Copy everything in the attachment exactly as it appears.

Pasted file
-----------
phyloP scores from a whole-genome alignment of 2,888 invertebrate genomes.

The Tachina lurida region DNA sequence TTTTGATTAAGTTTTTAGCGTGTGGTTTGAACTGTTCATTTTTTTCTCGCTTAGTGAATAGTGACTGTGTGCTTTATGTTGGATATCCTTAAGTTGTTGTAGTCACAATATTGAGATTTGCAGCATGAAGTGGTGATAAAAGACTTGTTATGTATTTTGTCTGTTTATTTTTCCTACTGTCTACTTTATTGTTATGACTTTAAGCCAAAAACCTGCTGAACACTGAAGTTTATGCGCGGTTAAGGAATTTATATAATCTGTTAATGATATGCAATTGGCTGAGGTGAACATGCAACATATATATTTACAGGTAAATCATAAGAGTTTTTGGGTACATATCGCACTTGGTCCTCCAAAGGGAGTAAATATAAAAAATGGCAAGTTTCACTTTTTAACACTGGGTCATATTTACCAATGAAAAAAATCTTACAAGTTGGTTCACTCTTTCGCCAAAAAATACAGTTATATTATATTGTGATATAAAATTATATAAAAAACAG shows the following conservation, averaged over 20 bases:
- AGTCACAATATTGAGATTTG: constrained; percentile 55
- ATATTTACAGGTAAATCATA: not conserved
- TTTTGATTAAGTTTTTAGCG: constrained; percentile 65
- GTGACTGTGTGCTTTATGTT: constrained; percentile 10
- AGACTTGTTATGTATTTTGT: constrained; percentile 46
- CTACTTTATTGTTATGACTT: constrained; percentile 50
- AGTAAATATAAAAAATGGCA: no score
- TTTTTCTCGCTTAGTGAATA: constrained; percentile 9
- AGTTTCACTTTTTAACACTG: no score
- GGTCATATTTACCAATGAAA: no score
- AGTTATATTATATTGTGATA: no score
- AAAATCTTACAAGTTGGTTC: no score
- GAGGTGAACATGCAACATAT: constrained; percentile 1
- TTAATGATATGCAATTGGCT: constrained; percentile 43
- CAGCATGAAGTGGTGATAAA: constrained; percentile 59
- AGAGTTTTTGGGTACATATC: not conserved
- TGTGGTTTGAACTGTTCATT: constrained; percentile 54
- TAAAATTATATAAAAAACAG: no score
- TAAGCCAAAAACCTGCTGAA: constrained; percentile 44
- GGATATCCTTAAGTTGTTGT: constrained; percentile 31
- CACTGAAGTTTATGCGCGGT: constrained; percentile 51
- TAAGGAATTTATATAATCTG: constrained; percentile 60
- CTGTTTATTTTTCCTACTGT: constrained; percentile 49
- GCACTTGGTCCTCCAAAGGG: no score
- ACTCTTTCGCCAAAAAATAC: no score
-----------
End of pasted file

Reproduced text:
phyloP scores from a whole-genome alignment of 2,888 invertebrate genomes.

The Tachina lurida region DNA sequence TTTTGATTAAGTTTTTAGCGTGTGGTTTGAACTGTTCATTTTTTTCTCGCTTAGTGAATAGTGACTGTGTGCTTTATGTTGGATATCCTTAAGTTGTTGTAGTCACAATATTGAGATTTGCAGCATGAAGTGGTGATAAAAGACTTGTTATGTATTTTGTCTGTTTATTTTTCCTACTGTCTACTTTATTGTTATGACTTTAAGCCAAAAACCTGCTGAACACTGAAGTTTATGCGCGGTTAAGGAATTTATATAATCTGTTAATGATATGCAATTGGCTGAGGTGAACATGCAACATATATATTTACAGGTAAATCATAAGAGTTTTTGGGTACATATCGCACTTGGTCCTCCAAAGGGAGTAAATATAAAAAATGGCAAGTTTCACTTTTTAACACTGGGTCATATTTACCAATGAAAAAAATCTTACAAGTTGGTTCACTCTTTCGCCAAAAAATACAGTTATATTATATTGTGATATAAAATTATATAAAAAACAG shows the following conservation, averaged over 20 bases:
- AGTCACAATATTGAGATTTG: constrained; percentile 55
- ATATTTACAGGTAAATCATA: not conserved
- TTTTGATTAAGTTTTTAGCG: constrained; percentile 65
- GTGACTGTGTGCTTTATGTT: constrained; percentile 10
- AGACTTGTTATGTATTTTGT: constrained; percentile 46
- CTACTTTATTGTTATGACTT: constrained; percentile 50
- AGTAAATATAAAAAATGGCA: no score
- TTTTTCTCGCTTAGTGAATA: constrained; percentile 9
- AGTTTCACTTTTTAACACTG: no score
- GGTCATATTTACCAATGAAA: no score
- AGTTATATTATATTGTGATA: no score
- AAAATCTTACAAGTTGGTTC: no score
- GAGGTGAACATGCAACATAT: constrained; percentile 1
- TTAATGATATGCAATTGGCT: constrained; percentile 43
- CAGCATGAAGTGGTGATAAA: constrained; percentile 59
- AGAGTTTTTGGGTACATATC: not conserved
- TGTGGTTTGAACTGTTCATT: constrained; percentile 54
- TAAAATTATATAAAAAACAG: no score
- TAAGCCAAAAACCTGCTGAA: constrained; percentile 44
- GGATATCCTTAAGTTGTTGT: constrained; percentile 31
- CACTGAAGTTTATGCGCGGT: constrained; percentile 51
- TAAGGAATTTATATAATCTG: constrained; percentile 60
- CTGTTTATTTTTCCTACTGT: constrained; percentile 49
- GCACTTGGTCCTCCAAAGGG: no score
- ACTCTTTCGCCAAAAAATAC: no score